courts or religious jobs,” Riano points out. “Leonardo decided to pass the task on to a pupil at the workshop, and to create another Gioconda himself at the same time,” the art historian says. While da Vinci may have tasked the pupil with executing a faithful portrait, he gave his own model a more mysterious appearance, endowing her with a disquieting smile. “The painting at the Prado proves that the portrait by


Leonardo is not Lisa Gherardini, but an idealized and imaginary creation,” Riano says. The differences between the two paintings are partly due to technique. The pupil painting alongside Leonardo did not use the master’s favoured technique of sfumato, which creates soft transitions between colours. The “other Gioconda” thus has clearer outlines. Its splendid colours also contrast batter than the painting at the Louvre, with its darkened and cracked surface. The comparison reveals that some of the details in the background have been hidden in the Louvre painting. “What we see at the Louvre is a being in ruins, covered by dirt, submerged in green grime, that contradicts Leonardo’s pictorial principles,” Riano complains. The art historian does not spare his words of praise for the restorers at the Prado, who carried out a “firstclass” investigation in difficult economic conditions. Spanish Prime Minister Mariano Rajoy’s austerity policies have slashed spending on culture. However, Spain’s flagship museum also has other sources of income, such as ticket and souvenir sales. u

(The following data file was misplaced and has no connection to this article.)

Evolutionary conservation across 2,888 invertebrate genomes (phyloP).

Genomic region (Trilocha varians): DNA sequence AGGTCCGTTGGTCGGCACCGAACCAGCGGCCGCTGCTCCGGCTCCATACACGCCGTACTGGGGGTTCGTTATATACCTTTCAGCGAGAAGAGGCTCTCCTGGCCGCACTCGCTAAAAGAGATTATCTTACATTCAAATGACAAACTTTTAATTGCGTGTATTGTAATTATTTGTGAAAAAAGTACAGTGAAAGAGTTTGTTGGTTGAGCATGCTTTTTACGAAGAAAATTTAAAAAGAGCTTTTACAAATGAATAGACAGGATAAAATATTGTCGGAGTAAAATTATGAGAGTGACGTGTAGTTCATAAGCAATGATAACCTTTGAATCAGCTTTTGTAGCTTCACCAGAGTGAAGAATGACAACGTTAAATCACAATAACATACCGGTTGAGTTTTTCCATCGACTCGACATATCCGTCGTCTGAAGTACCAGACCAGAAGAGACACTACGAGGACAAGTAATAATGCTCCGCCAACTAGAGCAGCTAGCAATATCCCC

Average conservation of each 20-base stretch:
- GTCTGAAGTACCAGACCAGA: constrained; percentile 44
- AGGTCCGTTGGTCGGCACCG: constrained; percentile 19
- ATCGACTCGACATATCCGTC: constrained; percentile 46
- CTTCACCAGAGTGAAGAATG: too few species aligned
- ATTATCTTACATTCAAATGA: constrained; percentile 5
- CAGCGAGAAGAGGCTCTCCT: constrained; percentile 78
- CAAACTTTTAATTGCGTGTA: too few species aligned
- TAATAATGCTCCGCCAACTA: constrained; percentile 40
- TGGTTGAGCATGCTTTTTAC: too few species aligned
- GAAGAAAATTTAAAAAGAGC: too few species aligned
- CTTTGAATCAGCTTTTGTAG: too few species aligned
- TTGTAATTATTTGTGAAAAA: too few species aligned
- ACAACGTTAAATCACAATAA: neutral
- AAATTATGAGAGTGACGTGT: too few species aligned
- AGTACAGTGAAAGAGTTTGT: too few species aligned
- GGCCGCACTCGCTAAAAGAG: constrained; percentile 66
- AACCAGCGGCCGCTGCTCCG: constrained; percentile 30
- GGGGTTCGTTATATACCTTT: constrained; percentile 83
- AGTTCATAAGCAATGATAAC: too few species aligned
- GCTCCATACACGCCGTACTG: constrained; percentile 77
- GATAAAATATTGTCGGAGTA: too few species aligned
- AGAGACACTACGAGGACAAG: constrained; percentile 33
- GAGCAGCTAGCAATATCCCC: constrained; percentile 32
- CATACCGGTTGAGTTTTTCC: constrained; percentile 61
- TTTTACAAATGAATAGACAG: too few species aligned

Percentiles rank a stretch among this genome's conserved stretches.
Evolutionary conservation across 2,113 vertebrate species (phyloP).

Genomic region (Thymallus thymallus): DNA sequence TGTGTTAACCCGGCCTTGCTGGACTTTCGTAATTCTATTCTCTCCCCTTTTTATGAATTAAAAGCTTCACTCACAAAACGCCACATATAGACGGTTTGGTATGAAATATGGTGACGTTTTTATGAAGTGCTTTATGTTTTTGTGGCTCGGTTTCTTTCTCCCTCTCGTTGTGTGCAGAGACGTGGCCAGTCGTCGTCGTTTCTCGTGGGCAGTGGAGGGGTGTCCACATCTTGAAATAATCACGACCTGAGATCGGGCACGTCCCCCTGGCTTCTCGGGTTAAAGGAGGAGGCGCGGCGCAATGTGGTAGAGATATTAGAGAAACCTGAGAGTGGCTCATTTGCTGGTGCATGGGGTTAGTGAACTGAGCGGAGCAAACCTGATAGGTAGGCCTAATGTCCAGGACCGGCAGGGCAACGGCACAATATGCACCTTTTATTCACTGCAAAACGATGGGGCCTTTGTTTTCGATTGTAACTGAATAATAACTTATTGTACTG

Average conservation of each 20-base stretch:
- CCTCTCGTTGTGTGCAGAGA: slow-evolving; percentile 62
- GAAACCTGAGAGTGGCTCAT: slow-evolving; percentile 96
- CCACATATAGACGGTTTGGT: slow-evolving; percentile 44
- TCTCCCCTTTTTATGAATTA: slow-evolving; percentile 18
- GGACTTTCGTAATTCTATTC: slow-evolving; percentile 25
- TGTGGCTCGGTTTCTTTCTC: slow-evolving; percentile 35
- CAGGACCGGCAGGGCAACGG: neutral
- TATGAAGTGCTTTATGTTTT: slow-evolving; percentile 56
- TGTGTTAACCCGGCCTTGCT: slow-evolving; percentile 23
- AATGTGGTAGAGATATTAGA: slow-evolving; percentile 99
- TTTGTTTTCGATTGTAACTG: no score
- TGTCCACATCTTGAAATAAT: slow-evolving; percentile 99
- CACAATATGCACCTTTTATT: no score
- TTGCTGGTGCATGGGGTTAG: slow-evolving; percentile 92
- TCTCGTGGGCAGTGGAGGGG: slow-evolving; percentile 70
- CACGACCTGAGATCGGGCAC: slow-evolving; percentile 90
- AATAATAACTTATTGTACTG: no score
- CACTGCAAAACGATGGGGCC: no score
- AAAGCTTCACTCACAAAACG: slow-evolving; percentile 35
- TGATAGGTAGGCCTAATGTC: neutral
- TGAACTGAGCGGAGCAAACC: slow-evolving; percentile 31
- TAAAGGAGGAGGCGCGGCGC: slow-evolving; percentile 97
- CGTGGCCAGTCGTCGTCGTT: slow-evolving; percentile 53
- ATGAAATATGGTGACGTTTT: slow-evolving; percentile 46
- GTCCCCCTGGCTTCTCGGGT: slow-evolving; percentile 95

Poor Little Rich Kids { Sinikka Tarvainen / Madrid / DPA }


UN survey has highlighted a mood of gloom among Germany’s children, although they are among the world’s wealthiest. The study, released by the United Nations Children’s Fund (UNICEF), checked out the material well-being and self-image of children in 29 relatively affluent countries. Cheerful Greek and Spanish children rated themselves far more satisfied with life than their ranking in the wealth table implied. The Spanish children were third happiest, and Greeks fifth happiest. Not so the sour little Germans, who scored only 22nd on good cheer. However, despite their happy children, Spain and Greece did not score high in material terms, ranking only 19th and 25th. Hans Bertram, a member of Germany’s UNICEF Committee, blamed the cruel treatment of failures, in Germany’s successobsessed society. “It’s a grim assessment by German boys and girls, of themselves and their society,” said Bertram, who is a sociology professor at Berlin’s Humboldt University.